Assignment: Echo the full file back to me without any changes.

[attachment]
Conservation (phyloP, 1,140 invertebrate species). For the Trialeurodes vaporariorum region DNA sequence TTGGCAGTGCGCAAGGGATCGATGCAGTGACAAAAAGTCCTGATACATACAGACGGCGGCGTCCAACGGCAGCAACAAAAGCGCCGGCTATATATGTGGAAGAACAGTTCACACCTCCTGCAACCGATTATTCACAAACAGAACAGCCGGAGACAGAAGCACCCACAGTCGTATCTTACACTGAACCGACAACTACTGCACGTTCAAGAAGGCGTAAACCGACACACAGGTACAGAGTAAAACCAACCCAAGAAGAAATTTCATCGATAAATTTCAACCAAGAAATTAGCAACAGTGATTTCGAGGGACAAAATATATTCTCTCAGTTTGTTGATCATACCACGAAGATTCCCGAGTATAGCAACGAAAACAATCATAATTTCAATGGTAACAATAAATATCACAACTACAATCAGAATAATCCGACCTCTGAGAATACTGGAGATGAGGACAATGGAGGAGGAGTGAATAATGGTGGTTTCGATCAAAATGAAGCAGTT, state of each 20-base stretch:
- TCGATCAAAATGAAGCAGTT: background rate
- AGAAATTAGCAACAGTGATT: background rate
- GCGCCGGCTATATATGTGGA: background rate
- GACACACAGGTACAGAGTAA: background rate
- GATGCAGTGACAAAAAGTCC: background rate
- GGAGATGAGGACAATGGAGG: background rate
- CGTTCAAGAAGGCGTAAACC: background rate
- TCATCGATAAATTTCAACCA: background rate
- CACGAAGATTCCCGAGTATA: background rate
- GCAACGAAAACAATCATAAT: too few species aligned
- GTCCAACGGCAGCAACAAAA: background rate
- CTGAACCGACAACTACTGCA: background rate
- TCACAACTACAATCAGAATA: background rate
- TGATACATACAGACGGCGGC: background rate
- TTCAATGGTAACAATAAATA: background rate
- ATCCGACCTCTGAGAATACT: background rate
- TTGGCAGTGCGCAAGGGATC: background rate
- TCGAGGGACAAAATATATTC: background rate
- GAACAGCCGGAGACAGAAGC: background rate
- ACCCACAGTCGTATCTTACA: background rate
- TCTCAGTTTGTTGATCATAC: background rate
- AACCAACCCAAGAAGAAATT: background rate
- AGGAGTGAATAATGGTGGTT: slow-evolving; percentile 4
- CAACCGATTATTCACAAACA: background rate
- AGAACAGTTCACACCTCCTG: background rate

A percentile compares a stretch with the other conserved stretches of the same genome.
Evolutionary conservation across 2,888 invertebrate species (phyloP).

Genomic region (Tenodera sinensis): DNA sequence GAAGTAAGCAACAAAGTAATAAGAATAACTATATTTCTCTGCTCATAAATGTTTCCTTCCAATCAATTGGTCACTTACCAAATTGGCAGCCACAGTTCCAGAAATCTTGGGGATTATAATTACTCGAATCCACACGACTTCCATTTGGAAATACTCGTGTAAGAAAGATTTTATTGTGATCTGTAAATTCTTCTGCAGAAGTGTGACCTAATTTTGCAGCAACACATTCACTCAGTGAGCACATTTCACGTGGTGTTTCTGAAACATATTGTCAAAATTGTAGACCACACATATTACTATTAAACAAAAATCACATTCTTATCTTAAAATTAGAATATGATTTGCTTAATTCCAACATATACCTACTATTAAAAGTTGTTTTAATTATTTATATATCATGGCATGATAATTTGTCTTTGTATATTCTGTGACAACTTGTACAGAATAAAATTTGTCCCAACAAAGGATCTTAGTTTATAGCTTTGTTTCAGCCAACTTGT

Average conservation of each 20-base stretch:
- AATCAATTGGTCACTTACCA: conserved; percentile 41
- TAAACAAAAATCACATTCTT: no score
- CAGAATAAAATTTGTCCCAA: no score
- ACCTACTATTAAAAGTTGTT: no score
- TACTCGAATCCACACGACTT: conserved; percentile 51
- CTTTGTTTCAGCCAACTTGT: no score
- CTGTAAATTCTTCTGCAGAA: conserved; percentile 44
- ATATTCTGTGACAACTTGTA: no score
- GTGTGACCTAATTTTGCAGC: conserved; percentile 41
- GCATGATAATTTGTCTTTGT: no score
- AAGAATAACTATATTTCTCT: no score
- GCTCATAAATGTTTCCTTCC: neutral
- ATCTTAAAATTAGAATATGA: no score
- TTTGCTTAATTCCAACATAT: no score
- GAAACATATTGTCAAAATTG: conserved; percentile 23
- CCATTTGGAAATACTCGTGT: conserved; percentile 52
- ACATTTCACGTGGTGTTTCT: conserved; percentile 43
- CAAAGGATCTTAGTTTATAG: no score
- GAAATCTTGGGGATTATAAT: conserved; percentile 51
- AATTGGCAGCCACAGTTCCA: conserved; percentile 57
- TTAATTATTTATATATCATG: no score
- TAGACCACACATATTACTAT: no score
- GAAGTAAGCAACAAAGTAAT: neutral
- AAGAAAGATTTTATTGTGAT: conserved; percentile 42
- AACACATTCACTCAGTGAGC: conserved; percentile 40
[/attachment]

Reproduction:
Conservation (phyloP, 1,140 invertebrate species). For the Trialeurodes vaporariorum region DNA sequence TTGGCAGTGCGCAAGGGATCGATGCAGTGACAAAAAGTCCTGATACATACAGACGGCGGCGTCCAACGGCAGCAACAAAAGCGCCGGCTATATATGTGGAAGAACAGTTCACACCTCCTGCAACCGATTATTCACAAACAGAACAGCCGGAGACAGAAGCACCCACAGTCGTATCTTACACTGAACCGACAACTACTGCACGTTCAAGAAGGCGTAAACCGACACACAGGTACAGAGTAAAACCAACCCAAGAAGAAATTTCATCGATAAATTTCAACCAAGAAATTAGCAACAGTGATTTCGAGGGACAAAATATATTCTCTCAGTTTGTTGATCATACCACGAAGATTCCCGAGTATAGCAACGAAAACAATCATAATTTCAATGGTAACAATAAATATCACAACTACAATCAGAATAATCCGACCTCTGAGAATACTGGAGATGAGGACAATGGAGGAGGAGTGAATAATGGTGGTTTCGATCAAAATGAAGCAGTT, state of each 20-base stretch:
- TCGATCAAAATGAAGCAGTT: background rate
- AGAAATTAGCAACAGTGATT: background rate
- GCGCCGGCTATATATGTGGA: background rate
- GACACACAGGTACAGAGTAA: background rate
- GATGCAGTGACAAAAAGTCC: background rate
- GGAGATGAGGACAATGGAGG: background rate
- CGTTCAAGAAGGCGTAAACC: background rate
- TCATCGATAAATTTCAACCA: background rate
- CACGAAGATTCCCGAGTATA: background rate
- GCAACGAAAACAATCATAAT: too few species aligned
- GTCCAACGGCAGCAACAAAA: background rate
- CTGAACCGACAACTACTGCA: background rate
- TCACAACTACAATCAGAATA: background rate
- TGATACATACAGACGGCGGC: background rate
- TTCAATGGTAACAATAAATA: background rate
- ATCCGACCTCTGAGAATACT: background rate
- TTGGCAGTGCGCAAGGGATC: background rate
- TCGAGGGACAAAATATATTC: background rate
- GAACAGCCGGAGACAGAAGC: background rate
- ACCCACAGTCGTATCTTACA: background rate
- TCTCAGTTTGTTGATCATAC: background rate
- AACCAACCCAAGAAGAAATT: background rate
- AGGAGTGAATAATGGTGGTT: slow-evolving; percentile 4
- CAACCGATTATTCACAAACA: background rate
- AGAACAGTTCACACCTCCTG: background rate

A percentile compares a stretch with the other conserved stretches of the same genome.
Evolutionary conservation across 2,888 invertebrate species (phyloP).

Genomic region (Tenodera sinensis): DNA sequence GAAGTAAGCAACAAAGTAATAAGAATAACTATATTTCTCTGCTCATAAATGTTTCCTTCCAATCAATTGGTCACTTACCAAATTGGCAGCCACAGTTCCAGAAATCTTGGGGATTATAATTACTCGAATCCACACGACTTCCATTTGGAAATACTCGTGTAAGAAAGATTTTATTGTGATCTGTAAATTCTTCTGCAGAAGTGTGACCTAATTTTGCAGCAACACATTCACTCAGTGAGCACATTTCACGTGGTGTTTCTGAAACATATTGTCAAAATTGTAGACCACACATATTACTATTAAACAAAAATCACATTCTTATCTTAAAATTAGAATATGATTTGCTTAATTCCAACATATACCTACTATTAAAAGTTGTTTTAATTATTTATATATCATGGCATGATAATTTGTCTTTGTATATTCTGTGACAACTTGTACAGAATAAAATTTGTCCCAACAAAGGATCTTAGTTTATAGCTTTGTTTCAGCCAACTTGT

Average conservation of each 20-base stretch:
- AATCAATTGGTCACTTACCA: conserved; percentile 41
- TAAACAAAAATCACATTCTT: no score
- CAGAATAAAATTTGTCCCAA: no score
- ACCTACTATTAAAAGTTGTT: no score
- TACTCGAATCCACACGACTT: conserved; percentile 51
- CTTTGTTTCAGCCAACTTGT: no score
- CTGTAAATTCTTCTGCAGAA: conserved; percentile 44
- ATATTCTGTGACAACTTGTA: no score
- GTGTGACCTAATTTTGCAGC: conserved; percentile 41
- GCATGATAATTTGTCTTTGT: no score
- AAGAATAACTATATTTCTCT: no score
- GCTCATAAATGTTTCCTTCC: neutral
- ATCTTAAAATTAGAATATGA: no score
- TTTGCTTAATTCCAACATAT: no score
- GAAACATATTGTCAAAATTG: conserved; percentile 23
- CCATTTGGAAATACTCGTGT: conserved; percentile 52
- ACATTTCACGTGGTGTTTCT: conserved; percentile 43
- CAAAGGATCTTAGTTTATAG: no score
- GAAATCTTGGGGATTATAAT: conserved; percentile 51
- AATTGGCAGCCACAGTTCCA: conserved; percentile 57
- TTAATTATTTATATATCATG: no score
- TAGACCACACATATTACTAT: no score
- GAAGTAAGCAACAAAGTAAT: neutral
- AAGAAAGATTTTATTGTGAT: conserved; percentile 42
- AACACATTCACTCAGTGAGC: conserved; percentile 40